Choose Your Own Adventure

Hey all –

I’m the author of a choose your own adventure-style novel called Can YOU Survive the Zombie Apocalypse? I wrote the entire thing in Word, but now I’m beginning work on the sequel and I’m wondering if Scrivener might better help me wrangle the different paths.

Anyone have experience writing a multi-path book in Scrivener? Any hints?


Very interesting idea! May I ask how did you managed it in Word?

I haven’t written much CYOA (just a couple of chapters for a collaborative project that I also helped to edit, in Google Docs, so you can imagine how much fun that was). I saw your post yesterday, though, and I’ve been thinking about how I might approach this. I apologize in advance if I’m giving you information you already have (like how to add links to internal documents); I don’t like to make assumptions about how much time you’ve had to explore the program. :smiley:

If you wrote the story in a single Word doc, or a few different Word docs each containing more than one part of the story, I’d suggest starting with File–>Import–>Import & Split. (That’s assuming there’s something at the end of each chapter that you can use to tell Scrivener, “Split the document here.” If there’s not, you’ll have to import and split manually: Documents–>Split–>at Selection or -->with Selection as Title. The keyboard shortcuts are ⌘K and ;⌥⌘K, respectively.)

Once I had it all in Scrivener, I would:

  1. Include links to each of the options at the end of each chapter. (Right/Control+Click, Link to Document) If I were writing from scratch, I’d probably create new documents for each option, using “New Link” under the “Link to Document” menu. Adapting existing text, though, I would either highlight the existing choices at the end of each chapter and link them to the appropriate documents, or just add the links and delete the existing choices. (Scrivener will automatically include the titles when it creates the links, if there’s no text there already. Otherwise, it will keep the text you have and add the link to that.)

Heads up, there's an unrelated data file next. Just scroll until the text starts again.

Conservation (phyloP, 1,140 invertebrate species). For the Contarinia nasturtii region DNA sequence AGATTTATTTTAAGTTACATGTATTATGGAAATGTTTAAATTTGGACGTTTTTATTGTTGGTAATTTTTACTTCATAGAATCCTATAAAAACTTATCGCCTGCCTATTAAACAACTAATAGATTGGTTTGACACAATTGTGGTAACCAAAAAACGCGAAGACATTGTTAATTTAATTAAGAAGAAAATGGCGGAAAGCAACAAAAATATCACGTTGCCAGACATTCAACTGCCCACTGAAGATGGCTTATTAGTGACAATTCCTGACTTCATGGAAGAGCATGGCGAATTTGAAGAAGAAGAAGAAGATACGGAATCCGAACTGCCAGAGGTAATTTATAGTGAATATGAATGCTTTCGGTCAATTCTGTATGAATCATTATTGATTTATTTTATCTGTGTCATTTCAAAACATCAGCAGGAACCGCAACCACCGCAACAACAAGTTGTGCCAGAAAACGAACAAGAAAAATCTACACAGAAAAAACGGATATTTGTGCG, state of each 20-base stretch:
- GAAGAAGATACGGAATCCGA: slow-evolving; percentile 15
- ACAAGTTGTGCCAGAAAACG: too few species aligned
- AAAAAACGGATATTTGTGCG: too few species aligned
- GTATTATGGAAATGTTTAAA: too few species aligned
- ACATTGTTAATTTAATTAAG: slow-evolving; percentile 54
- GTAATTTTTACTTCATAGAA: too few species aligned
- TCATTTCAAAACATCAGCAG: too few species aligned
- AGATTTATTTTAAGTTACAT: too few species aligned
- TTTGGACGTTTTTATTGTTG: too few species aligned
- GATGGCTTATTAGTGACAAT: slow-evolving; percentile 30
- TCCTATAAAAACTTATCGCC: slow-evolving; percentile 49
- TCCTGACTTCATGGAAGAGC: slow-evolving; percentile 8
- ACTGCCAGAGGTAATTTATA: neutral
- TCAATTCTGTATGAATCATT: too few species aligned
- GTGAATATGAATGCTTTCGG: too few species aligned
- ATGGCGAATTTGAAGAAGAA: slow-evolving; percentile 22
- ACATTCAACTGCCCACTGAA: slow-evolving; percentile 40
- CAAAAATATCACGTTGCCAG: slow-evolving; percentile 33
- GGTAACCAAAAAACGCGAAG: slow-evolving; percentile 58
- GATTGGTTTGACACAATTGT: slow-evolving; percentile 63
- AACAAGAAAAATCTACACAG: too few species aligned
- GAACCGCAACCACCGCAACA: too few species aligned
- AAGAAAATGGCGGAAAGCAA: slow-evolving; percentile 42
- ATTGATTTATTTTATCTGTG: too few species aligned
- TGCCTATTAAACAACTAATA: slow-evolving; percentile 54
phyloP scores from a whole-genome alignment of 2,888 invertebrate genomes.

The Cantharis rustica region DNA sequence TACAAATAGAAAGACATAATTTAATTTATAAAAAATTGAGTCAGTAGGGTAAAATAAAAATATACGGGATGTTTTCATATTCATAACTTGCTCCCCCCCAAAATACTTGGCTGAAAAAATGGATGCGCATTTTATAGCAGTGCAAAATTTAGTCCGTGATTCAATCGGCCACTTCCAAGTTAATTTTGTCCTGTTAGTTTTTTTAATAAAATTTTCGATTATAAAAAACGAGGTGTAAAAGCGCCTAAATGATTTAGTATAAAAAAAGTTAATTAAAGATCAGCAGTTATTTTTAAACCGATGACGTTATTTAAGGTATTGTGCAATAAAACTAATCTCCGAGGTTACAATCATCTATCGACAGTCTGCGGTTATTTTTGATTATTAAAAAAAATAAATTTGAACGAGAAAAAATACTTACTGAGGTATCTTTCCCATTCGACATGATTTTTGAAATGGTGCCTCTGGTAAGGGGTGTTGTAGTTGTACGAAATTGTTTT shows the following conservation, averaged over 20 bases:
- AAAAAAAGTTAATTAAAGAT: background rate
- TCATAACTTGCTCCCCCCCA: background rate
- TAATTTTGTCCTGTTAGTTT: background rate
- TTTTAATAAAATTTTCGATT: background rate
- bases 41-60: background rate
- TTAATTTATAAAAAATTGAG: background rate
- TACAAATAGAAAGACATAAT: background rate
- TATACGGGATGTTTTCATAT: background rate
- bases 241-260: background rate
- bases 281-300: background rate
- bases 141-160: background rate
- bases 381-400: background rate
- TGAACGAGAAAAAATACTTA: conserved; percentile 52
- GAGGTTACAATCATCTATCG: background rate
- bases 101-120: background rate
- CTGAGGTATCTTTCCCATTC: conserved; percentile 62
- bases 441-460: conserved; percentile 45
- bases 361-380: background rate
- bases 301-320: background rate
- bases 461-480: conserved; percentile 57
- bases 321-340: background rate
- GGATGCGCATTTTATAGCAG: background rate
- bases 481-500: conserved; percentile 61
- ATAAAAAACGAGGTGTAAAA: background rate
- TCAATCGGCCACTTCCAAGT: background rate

1.5) I might also add links at the top of each chapter to the chapter it branched from. Step 2, though, might make this unnecessary.

  1. In addition to linking each chapter to its branches, I would add those branches as Document References (over in the Inspector). You can open References in the main editor, split editor, or QuickReference panels, which makes them easily accessible if you need some of the information from them. The best part is, though, that they automatically create backlinks to the document(s) referencing them—which is why I said that 1.5 might not be necessary.

  2. Include keywords in each document. I’m just getting my head around keywords (Pigfender has a great post on tracking characters with them here:, so this will be fairly basic, but I think I would include keywords for the characters present in the chapter (if I were juggling multiple characters), whether or not the characters are going to die in this chapter, and any subplots included in the chapter. I’m sure you can come up with more and better options.

I hope this helps!

Hi, this is not my kind of work at all, but I found it intriguing to think about how I would set about doing it in Scrivener, with the thought in the background that if you have done one in Word, doing another in Scrivener once you’ve learned the ropes of the program would be an absolute synch.

Firstly I would keep each document in Scrivener as short as possible, even down to single paragraphs, as that would give you the maximum flexibility in terms of moving them around.

Secondly, I would set up a system of keywords, not only to include the names of characters present in the scene, but also the location, and names of paths to which that scene contributes, etc. That may seem a lot, but they can be created as they come up, and will allow you to search by keyword to isolate any aspect.

I would use labels, customising them to provide a label for each path if that’s possible, colouring them differently and then turning on using label marking in the binder, so that you would be able to see at a glance which path each document belonged to — I presume that’s available under Windows.

That’s how I would set about it, at least to start with, until the keywords and/or labels became too cumbersome, and then I’d have to think again.

But good luck.

Mr X